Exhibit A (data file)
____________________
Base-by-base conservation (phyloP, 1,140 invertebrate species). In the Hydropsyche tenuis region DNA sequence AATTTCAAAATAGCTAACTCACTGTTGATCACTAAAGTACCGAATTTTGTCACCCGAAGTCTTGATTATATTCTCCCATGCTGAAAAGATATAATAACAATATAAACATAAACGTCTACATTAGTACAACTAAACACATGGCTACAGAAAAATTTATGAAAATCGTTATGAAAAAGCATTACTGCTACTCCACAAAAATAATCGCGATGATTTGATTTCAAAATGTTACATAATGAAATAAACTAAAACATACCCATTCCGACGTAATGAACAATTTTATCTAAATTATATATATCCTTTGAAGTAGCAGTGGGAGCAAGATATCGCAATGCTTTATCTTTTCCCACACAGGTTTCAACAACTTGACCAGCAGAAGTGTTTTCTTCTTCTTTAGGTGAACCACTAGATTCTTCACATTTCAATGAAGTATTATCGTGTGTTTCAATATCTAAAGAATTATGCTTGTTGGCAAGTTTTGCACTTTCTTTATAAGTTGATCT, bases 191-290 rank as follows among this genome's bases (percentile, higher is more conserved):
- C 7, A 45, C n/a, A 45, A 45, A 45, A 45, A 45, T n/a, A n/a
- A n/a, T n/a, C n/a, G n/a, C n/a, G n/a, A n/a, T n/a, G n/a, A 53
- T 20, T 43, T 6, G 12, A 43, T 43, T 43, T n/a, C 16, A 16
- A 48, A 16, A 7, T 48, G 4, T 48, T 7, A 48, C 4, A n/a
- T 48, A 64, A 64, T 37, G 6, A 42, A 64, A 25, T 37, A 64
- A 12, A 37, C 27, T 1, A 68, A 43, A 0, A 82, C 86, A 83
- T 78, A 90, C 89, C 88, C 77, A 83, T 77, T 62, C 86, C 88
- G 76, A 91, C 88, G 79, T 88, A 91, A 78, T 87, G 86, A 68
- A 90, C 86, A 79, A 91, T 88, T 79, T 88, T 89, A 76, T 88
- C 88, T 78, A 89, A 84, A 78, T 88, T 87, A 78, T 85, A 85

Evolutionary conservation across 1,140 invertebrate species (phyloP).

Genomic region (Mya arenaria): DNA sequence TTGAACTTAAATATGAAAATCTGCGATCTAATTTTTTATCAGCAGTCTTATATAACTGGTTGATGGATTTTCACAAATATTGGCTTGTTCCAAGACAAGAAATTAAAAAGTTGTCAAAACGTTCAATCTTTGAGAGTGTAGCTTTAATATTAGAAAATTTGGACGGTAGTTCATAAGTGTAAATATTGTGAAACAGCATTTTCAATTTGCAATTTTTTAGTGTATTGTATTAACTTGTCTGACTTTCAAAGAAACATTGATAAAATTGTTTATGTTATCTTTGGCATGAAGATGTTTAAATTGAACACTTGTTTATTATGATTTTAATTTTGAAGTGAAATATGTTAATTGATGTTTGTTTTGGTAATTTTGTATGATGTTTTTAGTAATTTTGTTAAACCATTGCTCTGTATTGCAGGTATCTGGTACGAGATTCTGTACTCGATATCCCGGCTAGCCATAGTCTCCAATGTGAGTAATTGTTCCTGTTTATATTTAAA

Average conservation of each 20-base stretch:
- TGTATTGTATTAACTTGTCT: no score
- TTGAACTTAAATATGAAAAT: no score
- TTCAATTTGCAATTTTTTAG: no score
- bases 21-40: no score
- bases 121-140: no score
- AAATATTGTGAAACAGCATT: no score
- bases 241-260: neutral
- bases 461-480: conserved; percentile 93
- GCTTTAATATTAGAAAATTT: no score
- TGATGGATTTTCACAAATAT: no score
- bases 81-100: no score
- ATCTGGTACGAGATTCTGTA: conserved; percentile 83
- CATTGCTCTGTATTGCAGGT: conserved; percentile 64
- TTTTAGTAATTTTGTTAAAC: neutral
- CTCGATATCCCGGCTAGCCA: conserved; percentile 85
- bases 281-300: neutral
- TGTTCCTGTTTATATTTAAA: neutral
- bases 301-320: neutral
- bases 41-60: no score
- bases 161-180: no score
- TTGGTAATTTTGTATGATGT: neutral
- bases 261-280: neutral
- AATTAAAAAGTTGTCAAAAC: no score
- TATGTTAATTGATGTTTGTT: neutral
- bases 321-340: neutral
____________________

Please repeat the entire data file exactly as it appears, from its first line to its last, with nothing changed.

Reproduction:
Base-by-base conservation (phyloP, 1,140 invertebrate species). In the Hydropsyche tenuis region DNA sequence AATTTCAAAATAGCTAACTCACTGTTGATCACTAAAGTACCGAATTTTGTCACCCGAAGTCTTGATTATATTCTCCCATGCTGAAAAGATATAATAACAATATAAACATAAACGTCTACATTAGTACAACTAAACACATGGCTACAGAAAAATTTATGAAAATCGTTATGAAAAAGCATTACTGCTACTCCACAAAAATAATCGCGATGATTTGATTTCAAAATGTTACATAATGAAATAAACTAAAACATACCCATTCCGACGTAATGAACAATTTTATCTAAATTATATATATCCTTTGAAGTAGCAGTGGGAGCAAGATATCGCAATGCTTTATCTTTTCCCACACAGGTTTCAACAACTTGACCAGCAGAAGTGTTTTCTTCTTCTTTAGGTGAACCACTAGATTCTTCACATTTCAATGAAGTATTATCGTGTGTTTCAATATCTAAAGAATTATGCTTGTTGGCAAGTTTTGCACTTTCTTTATAAGTTGATCT, bases 191-290 rank as follows among this genome's bases (percentile, higher is more conserved):
- C 7, A 45, C n/a, A 45, A 45, A 45, A 45, A 45, T n/a, A n/a
- A n/a, T n/a, C n/a, G n/a, C n/a, G n/a, A n/a, T n/a, G n/a, A 53
- T 20, T 43, T 6, G 12, A 43, T 43, T 43, T n/a, C 16, A 16
- A 48, A 16, A 7, T 48, G 4, T 48, T 7, A 48, C 4, A n/a
- T 48, A 64, A 64, T 37, G 6, A 42, A 64, A 25, T 37, A 64
- A 12, A 37, C 27, T 1, A 68, A 43, A 0, A 82, C 86, A 83
- T 78, A 90, C 89, C 88, C 77, A 83, T 77, T 62, C 86, C 88
- G 76, A 91, C 88, G 79, T 88, A 91, A 78, T 87, G 86, A 68
- A 90, C 86, A 79, A 91, T 88, T 79, T 88, T 89, A 76, T 88
- C 88, T 78, A 89, A 84, A 78, T 88, T 87, A 78, T 85, A 85

Evolutionary conservation across 1,140 invertebrate species (phyloP).

Genomic region (Mya arenaria): DNA sequence TTGAACTTAAATATGAAAATCTGCGATCTAATTTTTTATCAGCAGTCTTATATAACTGGTTGATGGATTTTCACAAATATTGGCTTGTTCCAAGACAAGAAATTAAAAAGTTGTCAAAACGTTCAATCTTTGAGAGTGTAGCTTTAATATTAGAAAATTTGGACGGTAGTTCATAAGTGTAAATATTGTGAAACAGCATTTTCAATTTGCAATTTTTTAGTGTATTGTATTAACTTGTCTGACTTTCAAAGAAACATTGATAAAATTGTTTATGTTATCTTTGGCATGAAGATGTTTAAATTGAACACTTGTTTATTATGATTTTAATTTTGAAGTGAAATATGTTAATTGATGTTTGTTTTGGTAATTTTGTATGATGTTTTTAGTAATTTTGTTAAACCATTGCTCTGTATTGCAGGTATCTGGTACGAGATTCTGTACTCGATATCCCGGCTAGCCATAGTCTCCAATGTGAGTAATTGTTCCTGTTTATATTTAAA

Average conservation of each 20-base stretch:
- TGTATTGTATTAACTTGTCT: no score
- TTGAACTTAAATATGAAAAT: no score
- TTCAATTTGCAATTTTTTAG: no score
- bases 21-40: no score
- bases 121-140: no score
- AAATATTGTGAAACAGCATT: no score
- bases 241-260: neutral
- bases 461-480: conserved; percentile 93
- GCTTTAATATTAGAAAATTT: no score
- TGATGGATTTTCACAAATAT: no score
- bases 81-100: no score
- ATCTGGTACGAGATTCTGTA: conserved; percentile 83
- CATTGCTCTGTATTGCAGGT: conserved; percentile 64
- TTTTAGTAATTTTGTTAAAC: neutral
- CTCGATATCCCGGCTAGCCA: conserved; percentile 85
- bases 281-300: neutral
- TGTTCCTGTTTATATTTAAA: neutral
- bases 301-320: neutral
- bases 41-60: no score
- bases 161-180: no score
- TTGGTAATTTTGTATGATGT: neutral
- bases 261-280: neutral
- AATTAAAAAGTTGTCAAAAC: no score
- TATGTTAATTGATGTTTGTT: neutral
- bases 321-340: neutral